What Is the Canadian Association Of Petroleum Producers (CAPP)
The Canadian Association of Petroleum Producers, or CAPP, is a trade organization whose members operate petroleum and natural gas interests in Canada. The Canadian Association of Petroleum Producers lobbies the Canadian government on issues relating to the environment, regulations and production and exploitation of oil and gas fields. The members of CAPP control 80 percent of the petroleum production in Canada.
Understanding Canadian Association Of Petroleum Producers (CAPP)
The Canadian Association of Petroleum Producers, or CAPP, was formed in 1992 from the combination of several different organizations, including the Canadian Petroleum Association (CPA), The Alberta Oil Operators' Association and the Independent Petroleum Association of Canada (IPAC). The official position statement of the CAPP is that it “provides a unified voice for the upstream petroleum industry.” Members of the CAPP control 80 percent of the upstream petroleum industry in Canada. The Canadian oil and natural gas industry produces approximately $110 billion every year.
Controversial Positions of the CAPP
The Keystone XL pipeline is a $7 billion project expanding a pipeline that cuts across North America through Canada and the United States to deliver oil from oil fields in Alberta all the way to the Gulf of Mexico. Proponents of the pipeline claim that it is a cost-efficient way to access and deliver oil to be processed and made available to sell. Opponents of the pipeline include environmental organizations that are concerned about the harmful effects of the construction of the pipeline as well as of leaks from the operation of the pipeline, Native American and First Nations people whose land is disproportionately being annexed to host the pipeline and groups committed to economic equity for nations that do not have access to crude oil and are victims of price inflation from oil-rich nations.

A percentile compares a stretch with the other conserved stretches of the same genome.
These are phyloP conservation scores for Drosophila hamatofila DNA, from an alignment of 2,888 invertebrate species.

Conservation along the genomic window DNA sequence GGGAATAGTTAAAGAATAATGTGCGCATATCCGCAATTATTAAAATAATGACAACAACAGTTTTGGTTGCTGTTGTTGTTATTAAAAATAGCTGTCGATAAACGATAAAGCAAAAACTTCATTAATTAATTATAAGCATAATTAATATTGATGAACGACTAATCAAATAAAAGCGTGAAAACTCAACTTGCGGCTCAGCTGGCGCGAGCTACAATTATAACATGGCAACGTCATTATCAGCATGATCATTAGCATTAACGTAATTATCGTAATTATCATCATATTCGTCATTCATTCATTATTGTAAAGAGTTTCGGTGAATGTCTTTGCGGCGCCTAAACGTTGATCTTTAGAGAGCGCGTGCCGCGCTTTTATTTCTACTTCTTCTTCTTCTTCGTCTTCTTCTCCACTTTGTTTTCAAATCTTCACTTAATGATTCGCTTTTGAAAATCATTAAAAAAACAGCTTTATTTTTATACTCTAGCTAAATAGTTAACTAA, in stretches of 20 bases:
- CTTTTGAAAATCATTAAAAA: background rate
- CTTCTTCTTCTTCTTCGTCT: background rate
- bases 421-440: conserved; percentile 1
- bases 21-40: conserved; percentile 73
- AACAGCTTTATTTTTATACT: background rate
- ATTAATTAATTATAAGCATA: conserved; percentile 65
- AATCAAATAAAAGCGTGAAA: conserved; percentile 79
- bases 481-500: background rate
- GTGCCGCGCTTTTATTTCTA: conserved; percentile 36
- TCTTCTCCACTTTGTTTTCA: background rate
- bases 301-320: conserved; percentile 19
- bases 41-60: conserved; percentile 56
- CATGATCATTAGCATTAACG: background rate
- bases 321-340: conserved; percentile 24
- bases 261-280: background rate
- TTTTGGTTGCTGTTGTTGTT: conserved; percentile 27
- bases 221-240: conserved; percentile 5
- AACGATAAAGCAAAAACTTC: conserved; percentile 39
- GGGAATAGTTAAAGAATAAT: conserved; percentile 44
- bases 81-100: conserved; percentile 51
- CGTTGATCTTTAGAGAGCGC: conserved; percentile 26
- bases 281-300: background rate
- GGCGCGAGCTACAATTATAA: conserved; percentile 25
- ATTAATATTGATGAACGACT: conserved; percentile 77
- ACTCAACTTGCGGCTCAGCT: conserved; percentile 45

Fracking is the process of forcing pressurized chemicals and water into water tables and aquifers to access underground oil reserves. Proponents of fracking claim that it is a relatively harmless way to access valuable underground reserves of oil without having to drill through the surface of the earth and set up wells. Opponents of fracking point to environmental studies that find that the chemicals and contaminated water run into the aquifers and water tables and further contaminate groundwater, making it dangerous for humans and animals to consume the groundwater and for crops to be grown in these areas.